50 years since Title IX’s historic passage evidences the significant developments it has spurred in combatting discrimination, including ensuring equal opportunities for women, members of the LBGTQ+ community, and minorities. The ability to combat discrimination in educational settings has broad reaching effects beyond the educational context itself, like, for example, increasing the number of women in science, technology, engineering, and math fields, and bringing to light the pervasiveness of sexual assault and misconduct across college and university campuses, typically against female students.
Ways You Can Celebrate Title IX
On this momentous milestone birthday, here are some ways you can advocate for and appreciate the developments of Title IX:
- Understand its History: An exhibition on view at the New York Historical Society, “Title IX: Activism On and Off the Field,” displays the controversy surrounding the progress of the act and the ways it has impacted the courts, college campuses, sports, and the classroom. One of the key sections of the exhibit features awareness around sexual assault on campuses and how Title IX is being used to fight for survivors.
- Tune in to Title IX Programming: ESPN is broadcasting and streaming content all month-long, across a wide variety of topics.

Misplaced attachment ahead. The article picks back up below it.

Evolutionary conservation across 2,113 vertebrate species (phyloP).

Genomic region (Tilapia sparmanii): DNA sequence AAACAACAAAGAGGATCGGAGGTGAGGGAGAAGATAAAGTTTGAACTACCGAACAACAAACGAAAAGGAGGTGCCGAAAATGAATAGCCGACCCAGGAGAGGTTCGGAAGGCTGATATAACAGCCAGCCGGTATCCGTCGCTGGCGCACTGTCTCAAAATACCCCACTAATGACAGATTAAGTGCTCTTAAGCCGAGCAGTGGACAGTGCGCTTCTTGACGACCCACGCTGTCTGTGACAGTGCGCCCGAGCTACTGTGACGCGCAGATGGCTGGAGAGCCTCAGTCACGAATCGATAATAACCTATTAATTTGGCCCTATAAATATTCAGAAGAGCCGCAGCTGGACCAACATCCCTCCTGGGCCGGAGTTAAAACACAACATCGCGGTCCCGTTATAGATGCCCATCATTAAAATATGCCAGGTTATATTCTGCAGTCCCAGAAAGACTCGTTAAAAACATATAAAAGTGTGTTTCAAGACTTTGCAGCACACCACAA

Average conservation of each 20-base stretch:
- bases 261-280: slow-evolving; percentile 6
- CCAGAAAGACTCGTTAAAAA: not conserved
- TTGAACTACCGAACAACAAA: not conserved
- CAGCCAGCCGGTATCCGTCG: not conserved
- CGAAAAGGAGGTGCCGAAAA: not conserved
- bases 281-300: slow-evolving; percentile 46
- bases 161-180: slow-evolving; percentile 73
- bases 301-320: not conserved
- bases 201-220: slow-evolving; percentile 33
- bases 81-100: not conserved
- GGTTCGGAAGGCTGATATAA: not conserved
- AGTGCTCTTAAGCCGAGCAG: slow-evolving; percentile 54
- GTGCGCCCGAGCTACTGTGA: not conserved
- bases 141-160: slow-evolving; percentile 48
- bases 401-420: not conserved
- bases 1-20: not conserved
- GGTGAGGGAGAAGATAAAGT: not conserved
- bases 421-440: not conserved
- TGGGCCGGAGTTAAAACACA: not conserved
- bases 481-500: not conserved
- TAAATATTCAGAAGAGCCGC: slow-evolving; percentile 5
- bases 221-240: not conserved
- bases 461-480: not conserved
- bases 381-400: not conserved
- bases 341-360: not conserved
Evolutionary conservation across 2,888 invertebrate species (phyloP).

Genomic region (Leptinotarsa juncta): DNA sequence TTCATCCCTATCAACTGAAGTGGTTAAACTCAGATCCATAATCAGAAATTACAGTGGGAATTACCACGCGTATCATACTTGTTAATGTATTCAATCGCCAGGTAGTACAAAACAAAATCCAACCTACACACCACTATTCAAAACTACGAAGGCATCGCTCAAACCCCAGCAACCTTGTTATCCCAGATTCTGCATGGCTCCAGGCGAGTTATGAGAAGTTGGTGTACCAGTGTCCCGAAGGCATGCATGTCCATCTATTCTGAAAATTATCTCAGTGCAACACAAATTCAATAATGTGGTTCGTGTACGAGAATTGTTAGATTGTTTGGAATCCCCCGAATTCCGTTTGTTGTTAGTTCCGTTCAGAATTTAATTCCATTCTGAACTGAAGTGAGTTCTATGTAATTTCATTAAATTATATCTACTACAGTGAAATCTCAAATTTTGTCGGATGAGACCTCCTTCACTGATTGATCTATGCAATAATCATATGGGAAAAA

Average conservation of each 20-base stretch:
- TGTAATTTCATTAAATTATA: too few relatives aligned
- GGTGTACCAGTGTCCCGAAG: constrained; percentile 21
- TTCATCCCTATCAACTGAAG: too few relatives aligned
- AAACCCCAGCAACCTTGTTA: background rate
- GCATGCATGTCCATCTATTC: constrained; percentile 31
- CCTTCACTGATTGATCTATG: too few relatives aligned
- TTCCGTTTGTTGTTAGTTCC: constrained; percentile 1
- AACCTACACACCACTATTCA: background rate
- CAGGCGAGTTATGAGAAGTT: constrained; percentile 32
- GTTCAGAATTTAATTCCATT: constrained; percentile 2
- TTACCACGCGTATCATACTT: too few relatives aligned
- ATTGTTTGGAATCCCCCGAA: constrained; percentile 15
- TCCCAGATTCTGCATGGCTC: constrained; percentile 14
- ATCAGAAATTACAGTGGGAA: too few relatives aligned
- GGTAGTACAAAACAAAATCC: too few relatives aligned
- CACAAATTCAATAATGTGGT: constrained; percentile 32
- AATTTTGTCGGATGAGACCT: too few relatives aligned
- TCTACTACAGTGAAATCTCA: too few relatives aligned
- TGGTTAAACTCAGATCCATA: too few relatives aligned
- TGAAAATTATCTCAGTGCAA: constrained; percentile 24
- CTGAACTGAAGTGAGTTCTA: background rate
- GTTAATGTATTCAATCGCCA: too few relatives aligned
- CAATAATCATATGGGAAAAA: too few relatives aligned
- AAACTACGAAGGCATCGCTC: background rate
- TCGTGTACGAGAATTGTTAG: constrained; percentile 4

- Learn About Title IX Advancements: INSIGHT Into Diversity offers a timeline detailing key advancements in Title IX.
- Educate Yourself: Last year, the U.S. Department of Education Office of Civil Rights compiled a FAQ guide on Title IX regulations on sexual harassment that may be helpful for anyone curious about these regulations, or who is a survivor of sexual assault on campus and doesn’t know what to do to report it. In June 2022, the Biden administration is expected to issue revisions to how schools, colleges, and universities respond to Title IX sexual misconduct, which may change the way the law is interpreted.
Irene Lax is Senior Counsel at Grant & Eisenhofer, focusing her practice on civil rights litigation. Ms. Lax is a vigorous advocate for survivors of sexual assault and victims of discrimination, wrongful incarceration, and other forms of harassment. Ms. Lax also litigates Title IX sexual assault actions and matters related to federal detention reform. Ms. Lax earned her J.D. from Temple University Beasley School of Law in 2012 where she was an Editor of the Temple Law Review and President of the Phillip C. Jessup International Law Moot Court team. Ms. Lax received a joint honors B.A. in political science and international development studies from McGill University in Montreal, Quebec in 2009. Upon graduating from law school, Ms. Lax served as law clerk for the Honorable Carolyn Berger, Supreme Court of the State of Delaware, from 2012-2013. In 2021, Ms. Lax was selected for inclusion to Super Lawyers’ list of Rising Stars for Civil Rights Litigation, New York Metro region.